Colon Cancer (Colorectal Cancer)

  • Medical Author:
    Francis W. Nugent, MD

    Dr. F.W. Nugent is a medical oncologist specializing in gastrointestinal cancers with a special interest in pancreatic cancer. Dr. Nugent graduated from Middlebury College with a bachelors degree in religion before graduating from Albany Medical College. He presently serves as vice-chairman of medical oncology at the Lahey Clinic in Burlington, Massachusetts.

  • Medical Editor: Jay W. Marks, MD
    Jay W. Marks, MD

    Jay W. Marks, MD

    Jay W. Marks, MD, is a board-certified internist and gastroenterologist. He graduated from Yale University School of Medicine and trained in internal medicine and gastroenterology at UCLA/Cedars-Sinai Medical Center in Los Angeles.

Quick GuideColon Cancer: Symptoms, Signs, Screening, Stages

Colon Cancer: Symptoms, Signs, Screening, Stages

What is the prognosis for patients with colorectal cancer?

Colorectal cancers are typically slow-growing cancers that take years to develop. Because they grow most often in a step-wise manner, screening can greatly reduce the likelihood of death associated with the disease. Whether with virtual colonoscopy or newer screening techniques, the future must focus first and foremost on better, more comprehensive screening programs that find polyps and early cancers before they become life-threatening. The public also must be educated on the value of screening programs.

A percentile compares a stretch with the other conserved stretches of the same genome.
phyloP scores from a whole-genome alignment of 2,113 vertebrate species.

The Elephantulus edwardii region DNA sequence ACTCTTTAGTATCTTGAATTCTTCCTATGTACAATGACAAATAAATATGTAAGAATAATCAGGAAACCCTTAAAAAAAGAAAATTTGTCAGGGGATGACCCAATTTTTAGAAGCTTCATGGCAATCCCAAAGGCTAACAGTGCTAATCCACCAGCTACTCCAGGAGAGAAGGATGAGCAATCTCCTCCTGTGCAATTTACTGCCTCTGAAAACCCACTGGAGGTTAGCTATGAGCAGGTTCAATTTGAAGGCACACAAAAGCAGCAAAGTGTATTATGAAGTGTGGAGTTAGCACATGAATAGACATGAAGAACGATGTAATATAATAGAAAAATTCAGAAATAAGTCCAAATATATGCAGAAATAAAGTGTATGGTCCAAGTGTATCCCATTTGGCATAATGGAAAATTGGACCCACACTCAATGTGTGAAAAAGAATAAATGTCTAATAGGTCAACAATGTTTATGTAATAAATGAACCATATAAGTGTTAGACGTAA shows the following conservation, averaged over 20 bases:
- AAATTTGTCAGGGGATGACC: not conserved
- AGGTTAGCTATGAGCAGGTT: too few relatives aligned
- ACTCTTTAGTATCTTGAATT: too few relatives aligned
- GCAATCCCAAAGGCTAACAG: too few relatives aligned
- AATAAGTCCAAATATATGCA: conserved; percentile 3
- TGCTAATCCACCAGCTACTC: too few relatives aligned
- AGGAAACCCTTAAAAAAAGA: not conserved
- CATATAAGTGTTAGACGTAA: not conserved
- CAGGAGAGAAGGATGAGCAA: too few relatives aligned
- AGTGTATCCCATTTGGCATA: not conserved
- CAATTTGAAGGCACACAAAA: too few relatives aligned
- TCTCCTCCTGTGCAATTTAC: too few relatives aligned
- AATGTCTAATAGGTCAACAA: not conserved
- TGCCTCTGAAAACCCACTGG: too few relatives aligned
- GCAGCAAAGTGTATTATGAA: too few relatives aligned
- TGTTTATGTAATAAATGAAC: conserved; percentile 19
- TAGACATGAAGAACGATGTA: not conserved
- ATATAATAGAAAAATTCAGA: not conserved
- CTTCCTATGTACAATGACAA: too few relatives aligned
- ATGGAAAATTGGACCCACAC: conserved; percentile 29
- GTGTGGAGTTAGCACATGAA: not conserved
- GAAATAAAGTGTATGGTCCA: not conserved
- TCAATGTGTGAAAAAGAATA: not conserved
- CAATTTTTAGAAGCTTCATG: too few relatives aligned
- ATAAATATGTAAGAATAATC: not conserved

For those living with cancer, intensive research is ongoing to better understand cancer biology and genetics so that specific approaches can be developed to attack specific types of cancers and, more importantly, specific individuals' cancers. Each person living with cancer has a disease with a unique biology and genetic code and the secret to better treatments involves unlocking that code. Cancer is very complex and scientists are just beginning to unravel its secrets. Progress is frustratingly slow for those battling the disease. With each passing year, however, our understanding increases and treatments become more refined. If you or your family member is living with colorectal cancer, speak with your doctor about ways you can participate in research through clinical trials to help increase our knowledge and improve our therapies for this difficult disease.

Medically Reviewed by a Doctor on 2/23/2016

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